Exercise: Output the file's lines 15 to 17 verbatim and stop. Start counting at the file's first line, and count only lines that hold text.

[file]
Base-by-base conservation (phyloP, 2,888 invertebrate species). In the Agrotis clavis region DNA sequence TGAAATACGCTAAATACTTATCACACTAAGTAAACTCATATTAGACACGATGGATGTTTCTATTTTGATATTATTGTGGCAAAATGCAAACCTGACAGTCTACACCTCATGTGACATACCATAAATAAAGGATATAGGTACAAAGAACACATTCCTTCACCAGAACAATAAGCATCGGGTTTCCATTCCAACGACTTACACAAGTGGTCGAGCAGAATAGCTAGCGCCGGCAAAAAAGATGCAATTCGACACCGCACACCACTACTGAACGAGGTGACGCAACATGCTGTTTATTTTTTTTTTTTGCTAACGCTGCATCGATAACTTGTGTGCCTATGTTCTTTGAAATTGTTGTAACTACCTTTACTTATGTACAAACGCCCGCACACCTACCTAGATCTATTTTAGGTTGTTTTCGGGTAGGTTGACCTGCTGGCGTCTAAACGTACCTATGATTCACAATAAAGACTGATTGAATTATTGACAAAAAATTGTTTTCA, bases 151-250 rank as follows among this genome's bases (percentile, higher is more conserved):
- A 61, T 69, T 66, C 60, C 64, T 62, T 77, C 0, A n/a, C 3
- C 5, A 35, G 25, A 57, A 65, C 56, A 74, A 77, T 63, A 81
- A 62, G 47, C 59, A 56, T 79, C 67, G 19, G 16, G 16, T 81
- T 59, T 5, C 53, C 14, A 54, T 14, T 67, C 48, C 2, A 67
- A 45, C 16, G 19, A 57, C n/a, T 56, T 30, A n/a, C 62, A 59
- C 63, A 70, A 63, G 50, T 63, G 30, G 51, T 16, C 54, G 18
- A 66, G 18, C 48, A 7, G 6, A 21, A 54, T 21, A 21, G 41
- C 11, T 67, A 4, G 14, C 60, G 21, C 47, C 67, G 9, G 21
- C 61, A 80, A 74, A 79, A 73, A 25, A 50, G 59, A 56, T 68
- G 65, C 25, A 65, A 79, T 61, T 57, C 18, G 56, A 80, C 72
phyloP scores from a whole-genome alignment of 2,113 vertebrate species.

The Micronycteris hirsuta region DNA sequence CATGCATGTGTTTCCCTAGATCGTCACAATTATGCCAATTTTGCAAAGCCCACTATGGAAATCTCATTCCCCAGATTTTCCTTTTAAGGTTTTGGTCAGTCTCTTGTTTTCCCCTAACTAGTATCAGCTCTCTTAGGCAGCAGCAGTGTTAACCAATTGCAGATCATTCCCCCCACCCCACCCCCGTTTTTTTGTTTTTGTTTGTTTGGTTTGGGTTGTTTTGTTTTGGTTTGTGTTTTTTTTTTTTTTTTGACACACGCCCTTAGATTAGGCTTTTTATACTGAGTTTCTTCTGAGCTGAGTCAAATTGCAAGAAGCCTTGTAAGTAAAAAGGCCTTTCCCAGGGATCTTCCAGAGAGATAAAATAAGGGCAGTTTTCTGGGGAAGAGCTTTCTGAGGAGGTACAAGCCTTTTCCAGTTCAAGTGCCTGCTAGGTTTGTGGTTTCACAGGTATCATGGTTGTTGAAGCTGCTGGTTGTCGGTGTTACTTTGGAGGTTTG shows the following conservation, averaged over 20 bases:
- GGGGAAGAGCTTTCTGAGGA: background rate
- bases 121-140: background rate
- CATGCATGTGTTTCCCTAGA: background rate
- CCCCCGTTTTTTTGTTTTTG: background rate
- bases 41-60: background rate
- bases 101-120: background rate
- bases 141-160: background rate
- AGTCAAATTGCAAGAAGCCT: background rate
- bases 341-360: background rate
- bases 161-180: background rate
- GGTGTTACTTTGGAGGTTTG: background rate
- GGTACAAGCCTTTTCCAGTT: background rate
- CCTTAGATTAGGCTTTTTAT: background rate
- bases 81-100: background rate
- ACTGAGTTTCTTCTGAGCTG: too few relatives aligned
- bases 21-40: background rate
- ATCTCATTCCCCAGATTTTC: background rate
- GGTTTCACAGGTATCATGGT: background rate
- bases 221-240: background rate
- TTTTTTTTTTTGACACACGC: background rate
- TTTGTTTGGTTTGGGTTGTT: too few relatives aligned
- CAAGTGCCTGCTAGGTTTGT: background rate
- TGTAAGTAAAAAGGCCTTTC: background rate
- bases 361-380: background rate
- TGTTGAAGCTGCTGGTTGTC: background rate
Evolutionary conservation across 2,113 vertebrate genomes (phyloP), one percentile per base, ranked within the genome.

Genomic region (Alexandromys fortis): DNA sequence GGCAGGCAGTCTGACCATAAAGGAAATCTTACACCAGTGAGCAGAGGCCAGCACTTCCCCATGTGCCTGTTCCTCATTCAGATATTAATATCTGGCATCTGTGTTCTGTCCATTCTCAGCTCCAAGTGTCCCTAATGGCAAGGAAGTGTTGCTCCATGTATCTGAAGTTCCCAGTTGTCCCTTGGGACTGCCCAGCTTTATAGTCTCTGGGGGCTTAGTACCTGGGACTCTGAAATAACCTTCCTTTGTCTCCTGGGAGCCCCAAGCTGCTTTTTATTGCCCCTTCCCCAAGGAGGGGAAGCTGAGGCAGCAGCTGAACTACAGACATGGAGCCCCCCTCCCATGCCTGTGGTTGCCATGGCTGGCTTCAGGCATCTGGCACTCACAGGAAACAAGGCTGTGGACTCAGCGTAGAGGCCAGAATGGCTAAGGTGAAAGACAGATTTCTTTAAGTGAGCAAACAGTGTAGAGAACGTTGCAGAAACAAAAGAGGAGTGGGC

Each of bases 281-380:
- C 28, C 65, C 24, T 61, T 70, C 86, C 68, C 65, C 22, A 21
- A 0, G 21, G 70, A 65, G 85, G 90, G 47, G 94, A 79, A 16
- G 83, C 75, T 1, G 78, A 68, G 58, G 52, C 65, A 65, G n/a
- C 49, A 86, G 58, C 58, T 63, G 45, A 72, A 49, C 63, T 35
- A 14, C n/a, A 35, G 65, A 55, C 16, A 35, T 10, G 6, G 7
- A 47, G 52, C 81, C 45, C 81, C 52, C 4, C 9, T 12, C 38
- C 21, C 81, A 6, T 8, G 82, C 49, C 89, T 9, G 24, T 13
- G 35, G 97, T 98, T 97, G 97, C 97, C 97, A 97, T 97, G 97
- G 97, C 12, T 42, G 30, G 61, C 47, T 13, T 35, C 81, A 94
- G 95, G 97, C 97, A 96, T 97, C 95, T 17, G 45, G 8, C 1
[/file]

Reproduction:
- bases 121-140: background rate
- CATGCATGTGTTTCCCTAGA: background rate
- CCCCCGTTTTTTTGTTTTTG: background rate